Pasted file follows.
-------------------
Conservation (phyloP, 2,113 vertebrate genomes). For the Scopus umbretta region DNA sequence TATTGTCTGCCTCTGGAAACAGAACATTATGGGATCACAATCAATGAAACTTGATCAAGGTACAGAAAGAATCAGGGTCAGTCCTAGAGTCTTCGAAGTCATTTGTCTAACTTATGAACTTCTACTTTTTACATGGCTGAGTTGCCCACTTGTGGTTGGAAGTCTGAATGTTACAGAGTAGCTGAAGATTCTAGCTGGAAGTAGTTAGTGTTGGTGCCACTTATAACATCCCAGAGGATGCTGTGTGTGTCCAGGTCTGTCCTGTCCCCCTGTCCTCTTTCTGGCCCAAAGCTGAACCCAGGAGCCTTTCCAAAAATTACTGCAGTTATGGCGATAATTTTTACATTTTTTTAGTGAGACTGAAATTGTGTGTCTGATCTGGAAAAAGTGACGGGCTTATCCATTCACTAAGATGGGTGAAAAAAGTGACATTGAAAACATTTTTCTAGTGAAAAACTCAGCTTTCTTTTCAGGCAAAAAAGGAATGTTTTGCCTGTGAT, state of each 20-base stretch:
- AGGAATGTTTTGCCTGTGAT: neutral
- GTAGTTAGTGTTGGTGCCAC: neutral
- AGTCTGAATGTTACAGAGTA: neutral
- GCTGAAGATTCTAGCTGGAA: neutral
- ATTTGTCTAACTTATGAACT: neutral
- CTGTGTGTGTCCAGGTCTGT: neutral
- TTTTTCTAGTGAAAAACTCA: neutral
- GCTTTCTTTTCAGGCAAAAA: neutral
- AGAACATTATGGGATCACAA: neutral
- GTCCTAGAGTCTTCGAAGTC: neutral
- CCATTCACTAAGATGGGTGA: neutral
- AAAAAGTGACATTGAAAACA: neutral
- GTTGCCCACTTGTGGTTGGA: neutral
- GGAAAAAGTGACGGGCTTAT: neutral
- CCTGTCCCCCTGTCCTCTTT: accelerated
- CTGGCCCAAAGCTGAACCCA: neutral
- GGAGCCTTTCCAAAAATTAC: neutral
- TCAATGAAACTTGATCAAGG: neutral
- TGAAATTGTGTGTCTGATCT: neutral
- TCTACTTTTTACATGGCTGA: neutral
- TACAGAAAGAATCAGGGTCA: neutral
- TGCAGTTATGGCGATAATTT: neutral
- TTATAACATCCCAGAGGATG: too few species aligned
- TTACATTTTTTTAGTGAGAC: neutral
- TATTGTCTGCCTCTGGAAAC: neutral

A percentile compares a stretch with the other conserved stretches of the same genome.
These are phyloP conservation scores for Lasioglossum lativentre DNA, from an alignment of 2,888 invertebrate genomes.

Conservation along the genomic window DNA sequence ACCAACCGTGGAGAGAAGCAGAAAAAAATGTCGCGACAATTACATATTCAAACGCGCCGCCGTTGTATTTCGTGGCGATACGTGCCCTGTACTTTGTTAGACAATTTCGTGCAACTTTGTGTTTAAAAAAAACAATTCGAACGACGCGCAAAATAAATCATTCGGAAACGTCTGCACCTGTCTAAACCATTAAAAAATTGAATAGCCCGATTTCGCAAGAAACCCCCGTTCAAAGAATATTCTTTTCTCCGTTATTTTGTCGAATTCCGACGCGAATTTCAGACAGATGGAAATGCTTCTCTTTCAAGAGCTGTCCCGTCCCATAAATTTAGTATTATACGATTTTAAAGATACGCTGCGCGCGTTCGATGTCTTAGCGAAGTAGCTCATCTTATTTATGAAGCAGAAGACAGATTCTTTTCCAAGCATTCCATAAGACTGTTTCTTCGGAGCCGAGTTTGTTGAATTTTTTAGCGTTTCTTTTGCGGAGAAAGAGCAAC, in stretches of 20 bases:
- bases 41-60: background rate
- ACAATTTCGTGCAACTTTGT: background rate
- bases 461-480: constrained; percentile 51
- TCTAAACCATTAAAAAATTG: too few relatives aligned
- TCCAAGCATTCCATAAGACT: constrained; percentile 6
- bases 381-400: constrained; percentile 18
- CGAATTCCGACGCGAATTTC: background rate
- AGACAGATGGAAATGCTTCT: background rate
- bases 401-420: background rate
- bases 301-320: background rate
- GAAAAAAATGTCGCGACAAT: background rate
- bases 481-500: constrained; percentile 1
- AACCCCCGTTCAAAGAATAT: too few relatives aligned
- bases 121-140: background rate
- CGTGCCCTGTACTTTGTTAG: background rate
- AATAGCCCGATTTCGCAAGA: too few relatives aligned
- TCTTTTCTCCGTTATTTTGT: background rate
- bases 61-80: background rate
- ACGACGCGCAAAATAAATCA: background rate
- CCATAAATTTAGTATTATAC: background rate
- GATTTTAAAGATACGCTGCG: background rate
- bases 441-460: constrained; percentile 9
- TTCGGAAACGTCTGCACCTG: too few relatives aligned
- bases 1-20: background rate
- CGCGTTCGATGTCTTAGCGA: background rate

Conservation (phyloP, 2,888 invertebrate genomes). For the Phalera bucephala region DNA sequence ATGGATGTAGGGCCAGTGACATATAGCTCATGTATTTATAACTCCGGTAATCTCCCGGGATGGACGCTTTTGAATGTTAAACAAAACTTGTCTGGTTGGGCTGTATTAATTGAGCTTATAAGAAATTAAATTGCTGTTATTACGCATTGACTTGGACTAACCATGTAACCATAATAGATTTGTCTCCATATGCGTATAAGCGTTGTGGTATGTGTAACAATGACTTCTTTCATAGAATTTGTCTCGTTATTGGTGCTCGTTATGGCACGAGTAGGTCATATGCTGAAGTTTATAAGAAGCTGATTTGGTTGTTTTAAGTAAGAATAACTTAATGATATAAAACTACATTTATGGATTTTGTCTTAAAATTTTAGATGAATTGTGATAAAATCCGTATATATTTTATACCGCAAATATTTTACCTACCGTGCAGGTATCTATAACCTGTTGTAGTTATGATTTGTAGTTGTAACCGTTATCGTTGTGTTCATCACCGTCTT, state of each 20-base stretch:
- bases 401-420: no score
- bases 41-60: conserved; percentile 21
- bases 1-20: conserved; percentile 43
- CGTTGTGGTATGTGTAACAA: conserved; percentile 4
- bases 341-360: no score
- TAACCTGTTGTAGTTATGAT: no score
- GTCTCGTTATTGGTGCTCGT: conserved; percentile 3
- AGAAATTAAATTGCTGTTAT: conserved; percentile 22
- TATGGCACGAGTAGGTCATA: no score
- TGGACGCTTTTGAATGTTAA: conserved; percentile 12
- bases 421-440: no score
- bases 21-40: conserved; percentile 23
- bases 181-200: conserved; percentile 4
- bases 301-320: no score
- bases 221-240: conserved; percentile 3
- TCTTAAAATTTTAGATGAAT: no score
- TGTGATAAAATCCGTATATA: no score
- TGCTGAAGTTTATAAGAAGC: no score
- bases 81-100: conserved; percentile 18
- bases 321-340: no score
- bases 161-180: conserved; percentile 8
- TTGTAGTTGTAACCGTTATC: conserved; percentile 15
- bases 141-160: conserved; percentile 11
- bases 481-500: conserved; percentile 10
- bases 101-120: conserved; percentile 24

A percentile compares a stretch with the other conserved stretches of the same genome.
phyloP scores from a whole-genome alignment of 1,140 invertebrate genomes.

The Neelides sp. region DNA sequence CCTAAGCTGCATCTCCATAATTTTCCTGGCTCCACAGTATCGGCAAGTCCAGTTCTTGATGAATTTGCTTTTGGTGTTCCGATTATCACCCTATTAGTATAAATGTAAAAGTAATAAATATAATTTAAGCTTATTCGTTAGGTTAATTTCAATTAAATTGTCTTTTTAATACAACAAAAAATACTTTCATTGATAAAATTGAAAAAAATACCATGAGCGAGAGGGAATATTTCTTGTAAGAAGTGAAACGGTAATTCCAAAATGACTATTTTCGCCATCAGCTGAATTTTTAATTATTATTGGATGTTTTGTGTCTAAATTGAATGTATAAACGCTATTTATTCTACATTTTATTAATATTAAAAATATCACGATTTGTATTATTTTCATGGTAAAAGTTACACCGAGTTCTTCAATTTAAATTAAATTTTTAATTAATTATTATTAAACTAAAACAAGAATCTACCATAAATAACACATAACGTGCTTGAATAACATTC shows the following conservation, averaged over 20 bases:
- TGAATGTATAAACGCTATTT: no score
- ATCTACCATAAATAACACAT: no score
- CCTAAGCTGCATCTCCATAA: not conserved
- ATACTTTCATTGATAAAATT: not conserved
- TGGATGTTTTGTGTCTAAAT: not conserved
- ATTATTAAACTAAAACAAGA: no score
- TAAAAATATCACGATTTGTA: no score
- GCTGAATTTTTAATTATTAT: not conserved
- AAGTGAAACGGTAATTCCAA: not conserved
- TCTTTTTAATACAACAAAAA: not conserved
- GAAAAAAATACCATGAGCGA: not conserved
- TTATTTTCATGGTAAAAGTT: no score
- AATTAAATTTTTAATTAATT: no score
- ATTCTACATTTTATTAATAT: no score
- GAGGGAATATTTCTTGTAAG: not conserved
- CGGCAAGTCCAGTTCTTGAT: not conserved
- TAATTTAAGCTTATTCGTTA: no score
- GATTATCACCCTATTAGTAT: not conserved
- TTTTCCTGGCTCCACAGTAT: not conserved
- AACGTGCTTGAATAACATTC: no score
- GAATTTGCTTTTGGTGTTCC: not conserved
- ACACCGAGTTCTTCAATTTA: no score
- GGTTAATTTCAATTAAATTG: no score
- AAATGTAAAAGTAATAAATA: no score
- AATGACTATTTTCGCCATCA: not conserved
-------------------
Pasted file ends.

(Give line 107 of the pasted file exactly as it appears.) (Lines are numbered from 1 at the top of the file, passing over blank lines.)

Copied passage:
- AAATGTAAAAGTAATAAATA: no score